The prognosis for medical electronics is very strong. While the aging baby boomers will drive growth, don't forget the rising middle classes in India and China. The worldwide market is more than $70 billion, with double-digit growth forecast for diagnostics and therapy, home medical, and imaging technologies.
At a recent Texas Instruments press and analyst event, TI highlighted medical electronics as a major opportunity for both DSP and analog design. Combining its own market projections with forecasts from IMS Research and GE Medical, TI predicts fast growth over the next decade for ultrasound (23% cumulative annual growth rate), implantable medical devices (19% growth), DSP-based hearing aids (18%), external defibrillators (17%), and personal medical devices (12%).
Doug Rason, TI's VP of strategic marketing, foresees growth stimulated by the increasing "decentralization" of medical electronics. Applications are moving out of the hospital and into the patients' world via portable, wearable, and implantable devices. Reliability and low power are two obvious requirements in the mobilized medical market.
Pervasive broadband in the industrialized world and the new cellular infrastructure in developing countries mean that health care can "reach out and touch" patients like never before. Rason says that insurance companies are still working out the details on how they'll compensate for virtual doctor visits, but remote medicine should bring more flexible care and better efficiency to the healthcare system.
Bluetooth offers an easy path for medical device connectivity.-With portable medical devices connecting to the cell phone, it will be easy for patients to check in with their doctors to report their vital signs from anywhere they roam.
Remote communications also can bring advanced medical care to undeveloped areas. By offering remote heart-care diagnostics, doctors can analyze EKG data and then decide if a patient needs to travel to a clinic for further care. It's a noble vision, as TI looks to include its processors inside the "next billion phones" forecast to roll out in the developing world.
TI also spotlighted communications technologies in a special session on advances in video applications. While LifeSize Communications' high-definition video conferencing (1280 by 720 at 30 frames per second) primarily targets business applications, it could be useful in remote health monitoring. Surf Communication Solutions' simultaneous video and voice conference for the cell-phone infrastructure also could be applied to remote diagnostics and care.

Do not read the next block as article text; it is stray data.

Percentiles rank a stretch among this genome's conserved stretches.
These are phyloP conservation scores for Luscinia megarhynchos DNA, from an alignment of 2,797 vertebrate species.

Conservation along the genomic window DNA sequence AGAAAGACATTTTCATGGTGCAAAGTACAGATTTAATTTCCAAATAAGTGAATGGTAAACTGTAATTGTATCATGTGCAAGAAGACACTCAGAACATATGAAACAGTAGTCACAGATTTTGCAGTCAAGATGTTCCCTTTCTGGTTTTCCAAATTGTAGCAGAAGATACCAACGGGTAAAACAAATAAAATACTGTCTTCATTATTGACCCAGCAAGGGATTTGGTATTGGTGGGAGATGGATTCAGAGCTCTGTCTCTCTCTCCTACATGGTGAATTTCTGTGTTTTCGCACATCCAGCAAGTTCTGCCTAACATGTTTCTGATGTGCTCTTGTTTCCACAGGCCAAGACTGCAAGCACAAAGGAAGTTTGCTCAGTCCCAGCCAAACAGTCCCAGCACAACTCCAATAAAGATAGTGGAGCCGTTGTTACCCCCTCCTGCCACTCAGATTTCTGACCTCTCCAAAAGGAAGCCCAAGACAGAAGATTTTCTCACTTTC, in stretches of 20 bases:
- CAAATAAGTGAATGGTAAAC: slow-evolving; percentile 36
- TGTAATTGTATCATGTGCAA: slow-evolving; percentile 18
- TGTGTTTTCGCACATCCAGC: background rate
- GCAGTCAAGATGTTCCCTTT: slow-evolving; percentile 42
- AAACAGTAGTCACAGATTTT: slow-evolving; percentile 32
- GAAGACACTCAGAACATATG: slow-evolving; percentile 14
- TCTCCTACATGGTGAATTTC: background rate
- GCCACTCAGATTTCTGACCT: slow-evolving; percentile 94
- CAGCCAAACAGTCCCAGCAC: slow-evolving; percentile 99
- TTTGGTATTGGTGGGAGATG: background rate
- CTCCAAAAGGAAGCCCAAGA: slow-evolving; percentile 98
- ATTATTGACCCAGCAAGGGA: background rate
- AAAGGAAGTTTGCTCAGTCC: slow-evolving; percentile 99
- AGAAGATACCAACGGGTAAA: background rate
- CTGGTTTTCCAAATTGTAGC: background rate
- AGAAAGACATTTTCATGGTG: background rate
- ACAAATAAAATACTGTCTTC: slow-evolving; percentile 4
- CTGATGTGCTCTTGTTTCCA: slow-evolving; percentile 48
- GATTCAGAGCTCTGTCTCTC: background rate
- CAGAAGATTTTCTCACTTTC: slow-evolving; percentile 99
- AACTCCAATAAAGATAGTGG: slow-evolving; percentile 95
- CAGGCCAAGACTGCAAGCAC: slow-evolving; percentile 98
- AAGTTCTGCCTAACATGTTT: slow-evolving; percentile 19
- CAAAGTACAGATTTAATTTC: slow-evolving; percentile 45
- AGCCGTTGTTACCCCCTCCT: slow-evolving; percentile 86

Raj Talluri, TI's Imaging and Audio Group manager, demonstrated how the company's DSPs are used for image stabilization and cleanup in cameras. Talluri also offered a look at the DaVinci processor, which offers a single-chip solution for media processing. Again, these advances in consumer electronics also enable better imaging in medical applications.
Ultrasound and medical imaging get higher resolution and better clarity, faster scans, and more portable form factors. Similarly, portable devices like the automated external defibrillator take advantage of processors initially developed for cell phones, providing LCD graphics that allow an easy interface for inexperienced users (see "A Prescription-less Portable Defibrillator" at www.electronicdesign.com, ED Online 11662).
Most remarkably, TI highlighted the use of DSPs in bionics applications. A video clip featured a double amputee with new bionic arms. Electrodes connect into regenerated nerves from the chest muscles and feed signals to a DSP, enabling the patient to convert thought into motion. The patient could pick up dishes and take off his cap!
The company's chips also are being used at Johns Hopkins' Wilmer Eye Institute for bionic eyes for patients with advanced retinal degeneration. The institute is using implantable image sensors to take over the functions of damaged retinal cells.
Gene Frantz, one of TI's Principal Fellows, described regenerative vision for a patient suffering from retinitis pigmentosa. Via the artificial silicon retina coupled with signal processing, the patient could discern a fork and a plate and was able to feed herself.
"She was crying. Then the whole room was crying," says Frantz.
Yes, the junction of electronic design and medical science is truly a place where miracles can occur!